Defended thesis

“The european union emission trading scheme and energy markets : economic and financial analysis”, Vincent Bertrand

Published on 09 July 2012


July 2012

Vincent Bertrand defended his PhD « The european union emission trading scheme and energy markets : economic and financial analysis » at Franche-Comté University.

This thesis investigates relationships between the European Union Emission Trading Scheme (EU ETS) and energy markets. A special focus is given to fuel switching, the main shortterm abatement measure within the EU ETS. This consists in substituting Combined Cycle Gas Turbines (CCGTs) for hard-coal plants in off-peak power generation. Thereby coal plants run for shorter periods, which allows power producers to reduce their CO2 emissions. In Chapter 1, we outline different approaches explaining relationships between carbon and energy markets. We also review the literature relating to these issues. Next, we further describe the fuel switching process and, in particular, we analyze the influence of energy and environmental efficiency of thermal power plants (coal and gas) on fuel switching. In Chapter 2, we provide a theoretical analysis that shows how differences in the efficiency of CCGTs can rule interactions between gas and carbon prices. The main result shows that the allowance price becomes more sensitive to the gas price when the level of CO2 emissions increases. In Chapter 3, we examine interactions between carbon, coal, gas and electricity prices in an empirical study. Among the main results, we find that there is a significant link between carbon and gas prices in the long-run equilibrium.In Chapter 4, we analyze the cross-market price discovery process between gas and CO2 markets. We identified in previous chapters that there is a robust significant link between gas and CO2 markets. They are linked commodities, and their prices are affected by the same information. In an empirical analysis, we find that the carbon market is the leader in cross-market price discovery process.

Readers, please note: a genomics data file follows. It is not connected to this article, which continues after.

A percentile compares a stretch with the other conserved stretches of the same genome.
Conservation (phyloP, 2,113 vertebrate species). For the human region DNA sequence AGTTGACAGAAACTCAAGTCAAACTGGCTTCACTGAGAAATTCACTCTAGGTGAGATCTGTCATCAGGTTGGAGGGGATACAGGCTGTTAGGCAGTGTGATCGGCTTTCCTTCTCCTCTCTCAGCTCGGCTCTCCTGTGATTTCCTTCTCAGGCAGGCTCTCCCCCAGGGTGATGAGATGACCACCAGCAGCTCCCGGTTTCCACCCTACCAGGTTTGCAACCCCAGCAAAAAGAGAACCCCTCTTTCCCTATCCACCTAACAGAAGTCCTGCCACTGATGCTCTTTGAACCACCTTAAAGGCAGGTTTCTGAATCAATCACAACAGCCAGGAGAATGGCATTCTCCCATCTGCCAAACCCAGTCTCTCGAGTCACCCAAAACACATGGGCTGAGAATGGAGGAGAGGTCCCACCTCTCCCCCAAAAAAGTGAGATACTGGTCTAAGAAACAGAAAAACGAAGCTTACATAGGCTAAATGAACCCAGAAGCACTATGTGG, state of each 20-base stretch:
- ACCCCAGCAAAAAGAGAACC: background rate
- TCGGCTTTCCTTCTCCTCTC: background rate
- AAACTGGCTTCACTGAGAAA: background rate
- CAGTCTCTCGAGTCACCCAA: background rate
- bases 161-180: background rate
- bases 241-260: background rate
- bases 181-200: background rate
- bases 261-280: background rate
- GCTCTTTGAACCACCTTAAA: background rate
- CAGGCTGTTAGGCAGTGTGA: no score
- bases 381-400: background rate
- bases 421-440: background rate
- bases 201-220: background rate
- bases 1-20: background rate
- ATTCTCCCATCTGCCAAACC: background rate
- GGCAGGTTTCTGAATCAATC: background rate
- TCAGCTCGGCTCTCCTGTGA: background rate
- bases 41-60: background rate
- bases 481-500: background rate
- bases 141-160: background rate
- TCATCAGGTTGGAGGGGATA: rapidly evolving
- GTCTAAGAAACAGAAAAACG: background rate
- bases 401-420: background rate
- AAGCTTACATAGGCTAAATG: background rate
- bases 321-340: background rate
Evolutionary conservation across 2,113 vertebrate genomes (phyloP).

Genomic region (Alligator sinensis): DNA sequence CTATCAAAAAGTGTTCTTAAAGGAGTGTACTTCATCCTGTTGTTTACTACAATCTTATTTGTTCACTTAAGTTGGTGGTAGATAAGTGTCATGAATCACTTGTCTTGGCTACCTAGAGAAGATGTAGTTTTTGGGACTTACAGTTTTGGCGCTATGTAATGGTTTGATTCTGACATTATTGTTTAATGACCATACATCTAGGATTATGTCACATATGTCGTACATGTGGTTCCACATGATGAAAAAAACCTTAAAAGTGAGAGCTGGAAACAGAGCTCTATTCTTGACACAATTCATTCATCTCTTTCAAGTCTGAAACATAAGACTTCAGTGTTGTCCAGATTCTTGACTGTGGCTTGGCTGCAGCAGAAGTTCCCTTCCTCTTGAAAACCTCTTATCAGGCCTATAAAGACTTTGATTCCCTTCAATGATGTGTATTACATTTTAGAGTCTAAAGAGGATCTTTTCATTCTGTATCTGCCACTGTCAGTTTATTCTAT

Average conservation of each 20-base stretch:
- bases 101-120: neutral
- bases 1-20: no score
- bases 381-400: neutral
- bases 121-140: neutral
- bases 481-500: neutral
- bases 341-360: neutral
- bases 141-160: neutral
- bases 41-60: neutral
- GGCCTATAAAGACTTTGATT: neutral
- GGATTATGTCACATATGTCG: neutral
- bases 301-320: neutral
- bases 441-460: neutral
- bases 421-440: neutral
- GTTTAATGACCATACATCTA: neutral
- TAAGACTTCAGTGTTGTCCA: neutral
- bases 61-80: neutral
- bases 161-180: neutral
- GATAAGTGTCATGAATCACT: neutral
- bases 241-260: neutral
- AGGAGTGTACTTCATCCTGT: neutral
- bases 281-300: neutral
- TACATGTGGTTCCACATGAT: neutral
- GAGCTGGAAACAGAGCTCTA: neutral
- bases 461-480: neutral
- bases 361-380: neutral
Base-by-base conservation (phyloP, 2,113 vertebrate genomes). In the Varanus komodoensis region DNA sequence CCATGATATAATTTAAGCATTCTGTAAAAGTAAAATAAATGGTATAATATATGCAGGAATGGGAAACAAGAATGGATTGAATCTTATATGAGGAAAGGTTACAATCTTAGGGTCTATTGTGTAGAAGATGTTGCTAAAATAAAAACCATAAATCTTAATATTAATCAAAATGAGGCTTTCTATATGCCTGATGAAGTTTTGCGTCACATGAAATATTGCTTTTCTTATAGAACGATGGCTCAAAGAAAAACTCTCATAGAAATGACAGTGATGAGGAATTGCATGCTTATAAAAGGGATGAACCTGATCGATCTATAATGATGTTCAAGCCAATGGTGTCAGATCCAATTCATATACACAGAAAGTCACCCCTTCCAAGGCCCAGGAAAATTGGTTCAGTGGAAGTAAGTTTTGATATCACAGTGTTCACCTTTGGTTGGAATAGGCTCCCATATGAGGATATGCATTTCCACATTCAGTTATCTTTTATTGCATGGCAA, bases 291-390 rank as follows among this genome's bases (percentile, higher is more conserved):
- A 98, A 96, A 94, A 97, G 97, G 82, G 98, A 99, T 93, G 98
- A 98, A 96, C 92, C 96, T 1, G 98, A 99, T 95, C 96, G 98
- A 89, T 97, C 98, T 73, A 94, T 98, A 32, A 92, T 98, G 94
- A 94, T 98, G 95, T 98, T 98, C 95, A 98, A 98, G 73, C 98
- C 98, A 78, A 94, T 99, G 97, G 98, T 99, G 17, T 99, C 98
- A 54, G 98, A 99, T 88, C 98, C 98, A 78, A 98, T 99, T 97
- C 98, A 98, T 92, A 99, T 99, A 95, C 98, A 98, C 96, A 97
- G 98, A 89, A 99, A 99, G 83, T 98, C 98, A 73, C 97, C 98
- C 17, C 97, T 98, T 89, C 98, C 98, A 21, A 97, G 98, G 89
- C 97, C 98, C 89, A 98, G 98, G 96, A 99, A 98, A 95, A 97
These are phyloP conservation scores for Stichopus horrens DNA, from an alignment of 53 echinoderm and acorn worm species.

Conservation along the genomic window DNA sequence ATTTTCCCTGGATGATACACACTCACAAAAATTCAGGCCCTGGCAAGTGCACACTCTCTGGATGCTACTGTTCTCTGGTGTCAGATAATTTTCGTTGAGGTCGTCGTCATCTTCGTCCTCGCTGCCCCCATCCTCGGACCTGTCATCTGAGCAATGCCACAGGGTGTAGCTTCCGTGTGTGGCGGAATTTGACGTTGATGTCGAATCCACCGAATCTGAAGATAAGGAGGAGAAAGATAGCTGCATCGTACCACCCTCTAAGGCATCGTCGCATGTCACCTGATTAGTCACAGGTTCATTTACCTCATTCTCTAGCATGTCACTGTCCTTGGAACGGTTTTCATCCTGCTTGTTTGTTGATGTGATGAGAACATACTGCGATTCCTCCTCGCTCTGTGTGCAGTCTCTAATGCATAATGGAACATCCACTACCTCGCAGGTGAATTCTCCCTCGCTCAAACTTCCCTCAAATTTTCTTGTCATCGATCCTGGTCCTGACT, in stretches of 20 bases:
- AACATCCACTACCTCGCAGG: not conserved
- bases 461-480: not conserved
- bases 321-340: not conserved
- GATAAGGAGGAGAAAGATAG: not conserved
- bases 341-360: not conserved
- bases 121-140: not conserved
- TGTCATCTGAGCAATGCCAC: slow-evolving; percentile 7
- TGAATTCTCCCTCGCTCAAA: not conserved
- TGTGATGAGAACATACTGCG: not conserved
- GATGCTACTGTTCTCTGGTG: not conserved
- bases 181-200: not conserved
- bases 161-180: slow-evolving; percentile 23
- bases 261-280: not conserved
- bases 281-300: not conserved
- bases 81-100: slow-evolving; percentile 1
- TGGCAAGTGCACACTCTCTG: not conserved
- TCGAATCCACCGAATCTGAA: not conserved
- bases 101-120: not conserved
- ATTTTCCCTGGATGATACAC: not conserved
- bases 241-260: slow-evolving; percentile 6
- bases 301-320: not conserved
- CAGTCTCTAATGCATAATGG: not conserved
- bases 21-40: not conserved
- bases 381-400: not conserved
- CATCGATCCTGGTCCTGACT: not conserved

Download the complete thesis